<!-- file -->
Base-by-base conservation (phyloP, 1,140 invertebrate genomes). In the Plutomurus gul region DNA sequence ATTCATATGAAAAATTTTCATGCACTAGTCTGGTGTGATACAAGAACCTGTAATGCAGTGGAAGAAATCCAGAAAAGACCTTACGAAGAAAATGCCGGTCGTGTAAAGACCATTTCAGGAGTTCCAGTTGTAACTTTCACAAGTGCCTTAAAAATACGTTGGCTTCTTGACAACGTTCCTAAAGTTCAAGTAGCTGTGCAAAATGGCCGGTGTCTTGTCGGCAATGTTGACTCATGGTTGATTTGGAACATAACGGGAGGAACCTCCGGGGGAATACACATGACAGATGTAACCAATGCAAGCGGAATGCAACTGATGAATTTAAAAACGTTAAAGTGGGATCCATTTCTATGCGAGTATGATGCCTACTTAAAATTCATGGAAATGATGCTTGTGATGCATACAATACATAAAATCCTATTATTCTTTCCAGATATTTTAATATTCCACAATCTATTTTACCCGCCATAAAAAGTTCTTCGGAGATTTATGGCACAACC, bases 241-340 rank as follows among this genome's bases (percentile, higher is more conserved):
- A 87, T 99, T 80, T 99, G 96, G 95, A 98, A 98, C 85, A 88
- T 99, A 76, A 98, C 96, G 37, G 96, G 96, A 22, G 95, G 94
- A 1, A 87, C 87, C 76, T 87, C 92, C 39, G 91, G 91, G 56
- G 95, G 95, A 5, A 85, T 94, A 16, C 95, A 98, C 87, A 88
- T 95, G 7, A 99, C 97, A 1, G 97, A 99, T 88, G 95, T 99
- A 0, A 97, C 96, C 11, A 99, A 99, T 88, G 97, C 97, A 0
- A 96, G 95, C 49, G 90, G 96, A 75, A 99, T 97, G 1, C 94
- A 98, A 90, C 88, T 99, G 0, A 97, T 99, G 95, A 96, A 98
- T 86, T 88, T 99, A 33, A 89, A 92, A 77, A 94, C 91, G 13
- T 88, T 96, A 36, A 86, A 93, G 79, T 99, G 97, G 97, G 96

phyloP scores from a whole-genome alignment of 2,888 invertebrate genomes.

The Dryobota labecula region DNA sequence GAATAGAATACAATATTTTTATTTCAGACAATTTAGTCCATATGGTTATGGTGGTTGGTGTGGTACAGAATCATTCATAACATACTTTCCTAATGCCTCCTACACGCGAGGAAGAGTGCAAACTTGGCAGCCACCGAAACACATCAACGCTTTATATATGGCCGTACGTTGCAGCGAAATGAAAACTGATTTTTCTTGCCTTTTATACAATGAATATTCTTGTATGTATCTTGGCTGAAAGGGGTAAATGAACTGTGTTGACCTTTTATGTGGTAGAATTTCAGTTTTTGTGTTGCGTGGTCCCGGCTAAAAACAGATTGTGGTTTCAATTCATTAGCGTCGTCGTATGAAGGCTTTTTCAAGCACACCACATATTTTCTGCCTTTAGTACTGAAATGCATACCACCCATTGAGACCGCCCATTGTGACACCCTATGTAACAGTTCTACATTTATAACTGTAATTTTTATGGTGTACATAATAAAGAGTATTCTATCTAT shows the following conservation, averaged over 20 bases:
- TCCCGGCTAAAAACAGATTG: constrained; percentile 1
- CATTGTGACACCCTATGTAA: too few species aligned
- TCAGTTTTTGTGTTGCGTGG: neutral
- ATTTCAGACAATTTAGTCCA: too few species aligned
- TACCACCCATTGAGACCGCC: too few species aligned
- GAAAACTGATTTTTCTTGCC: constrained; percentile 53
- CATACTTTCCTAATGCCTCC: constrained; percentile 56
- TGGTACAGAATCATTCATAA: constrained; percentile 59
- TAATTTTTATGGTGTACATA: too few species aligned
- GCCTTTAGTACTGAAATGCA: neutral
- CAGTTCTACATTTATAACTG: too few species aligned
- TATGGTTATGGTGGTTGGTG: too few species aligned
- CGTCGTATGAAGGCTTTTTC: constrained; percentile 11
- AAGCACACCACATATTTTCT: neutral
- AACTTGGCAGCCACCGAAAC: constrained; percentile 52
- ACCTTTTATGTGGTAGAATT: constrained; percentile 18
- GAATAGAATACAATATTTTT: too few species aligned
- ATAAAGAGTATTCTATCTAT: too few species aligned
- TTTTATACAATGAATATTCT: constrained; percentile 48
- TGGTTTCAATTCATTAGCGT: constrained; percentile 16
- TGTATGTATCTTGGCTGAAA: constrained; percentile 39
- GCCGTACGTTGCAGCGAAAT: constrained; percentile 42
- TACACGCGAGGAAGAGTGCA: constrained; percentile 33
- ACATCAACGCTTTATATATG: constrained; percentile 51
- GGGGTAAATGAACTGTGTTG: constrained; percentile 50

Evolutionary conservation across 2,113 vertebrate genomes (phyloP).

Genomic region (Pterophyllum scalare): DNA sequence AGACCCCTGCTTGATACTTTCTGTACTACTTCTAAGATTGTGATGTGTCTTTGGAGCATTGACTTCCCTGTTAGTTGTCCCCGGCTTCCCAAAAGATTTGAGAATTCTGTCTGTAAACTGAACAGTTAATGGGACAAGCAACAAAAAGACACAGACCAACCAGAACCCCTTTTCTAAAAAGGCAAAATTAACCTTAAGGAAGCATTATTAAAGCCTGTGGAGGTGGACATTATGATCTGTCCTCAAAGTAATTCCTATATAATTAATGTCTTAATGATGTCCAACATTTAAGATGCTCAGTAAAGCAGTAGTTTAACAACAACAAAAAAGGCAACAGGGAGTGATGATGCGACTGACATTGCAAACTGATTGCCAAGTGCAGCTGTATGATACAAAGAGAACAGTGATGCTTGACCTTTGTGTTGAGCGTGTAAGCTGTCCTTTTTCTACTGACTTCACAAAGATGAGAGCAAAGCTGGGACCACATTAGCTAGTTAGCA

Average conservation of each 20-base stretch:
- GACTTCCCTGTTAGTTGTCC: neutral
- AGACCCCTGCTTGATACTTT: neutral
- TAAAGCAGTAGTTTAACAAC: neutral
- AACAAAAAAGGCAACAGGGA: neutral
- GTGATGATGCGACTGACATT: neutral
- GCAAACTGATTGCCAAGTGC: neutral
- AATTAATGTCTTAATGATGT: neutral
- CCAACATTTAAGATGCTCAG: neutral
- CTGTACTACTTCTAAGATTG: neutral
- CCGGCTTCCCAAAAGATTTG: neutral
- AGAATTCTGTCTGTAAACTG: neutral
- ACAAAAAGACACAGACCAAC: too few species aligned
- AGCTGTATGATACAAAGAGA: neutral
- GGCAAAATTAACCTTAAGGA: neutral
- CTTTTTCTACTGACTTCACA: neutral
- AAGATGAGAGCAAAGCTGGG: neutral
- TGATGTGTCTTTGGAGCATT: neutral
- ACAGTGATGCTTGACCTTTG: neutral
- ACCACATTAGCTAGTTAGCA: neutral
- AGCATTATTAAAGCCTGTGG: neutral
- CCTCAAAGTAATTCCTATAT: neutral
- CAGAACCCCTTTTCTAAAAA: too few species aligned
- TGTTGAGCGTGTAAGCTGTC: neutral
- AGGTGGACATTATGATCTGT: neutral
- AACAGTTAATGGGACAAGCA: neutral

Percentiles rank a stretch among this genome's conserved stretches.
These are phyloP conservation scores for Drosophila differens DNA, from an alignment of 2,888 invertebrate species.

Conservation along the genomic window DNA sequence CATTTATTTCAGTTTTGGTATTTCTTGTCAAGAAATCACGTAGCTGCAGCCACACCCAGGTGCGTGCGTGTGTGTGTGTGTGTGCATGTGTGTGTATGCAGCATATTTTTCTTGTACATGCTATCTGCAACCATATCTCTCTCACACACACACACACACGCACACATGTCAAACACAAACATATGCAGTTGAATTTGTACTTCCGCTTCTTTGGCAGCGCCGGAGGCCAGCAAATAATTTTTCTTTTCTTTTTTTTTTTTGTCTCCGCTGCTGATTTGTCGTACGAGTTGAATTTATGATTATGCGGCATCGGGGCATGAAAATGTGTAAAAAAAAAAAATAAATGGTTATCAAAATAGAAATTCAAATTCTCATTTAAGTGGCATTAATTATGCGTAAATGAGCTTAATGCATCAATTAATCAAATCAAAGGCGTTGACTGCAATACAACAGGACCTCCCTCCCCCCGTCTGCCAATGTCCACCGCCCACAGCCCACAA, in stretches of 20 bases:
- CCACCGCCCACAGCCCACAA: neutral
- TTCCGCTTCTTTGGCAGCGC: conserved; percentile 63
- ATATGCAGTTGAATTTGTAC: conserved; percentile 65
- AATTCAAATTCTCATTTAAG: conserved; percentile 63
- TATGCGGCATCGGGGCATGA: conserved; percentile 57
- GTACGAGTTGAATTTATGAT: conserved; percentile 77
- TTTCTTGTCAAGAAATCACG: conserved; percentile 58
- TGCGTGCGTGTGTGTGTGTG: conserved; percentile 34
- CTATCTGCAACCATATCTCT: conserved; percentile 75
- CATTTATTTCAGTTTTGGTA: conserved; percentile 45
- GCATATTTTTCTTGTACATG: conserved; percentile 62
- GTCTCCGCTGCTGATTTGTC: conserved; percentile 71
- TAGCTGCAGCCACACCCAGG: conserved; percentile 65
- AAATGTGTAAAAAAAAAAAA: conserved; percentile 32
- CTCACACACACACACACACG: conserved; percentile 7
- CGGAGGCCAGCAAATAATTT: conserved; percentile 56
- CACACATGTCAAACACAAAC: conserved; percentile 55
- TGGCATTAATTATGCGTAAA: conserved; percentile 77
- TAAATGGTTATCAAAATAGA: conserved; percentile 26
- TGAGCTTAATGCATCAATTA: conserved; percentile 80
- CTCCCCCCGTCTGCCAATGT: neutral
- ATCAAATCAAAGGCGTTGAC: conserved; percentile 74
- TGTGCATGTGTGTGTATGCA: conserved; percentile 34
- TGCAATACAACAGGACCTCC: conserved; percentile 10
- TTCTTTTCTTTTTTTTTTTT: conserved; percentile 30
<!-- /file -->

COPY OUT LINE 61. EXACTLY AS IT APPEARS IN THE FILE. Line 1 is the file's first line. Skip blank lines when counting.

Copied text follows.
- AGCATTATTAAAGCCTGTGG: neutral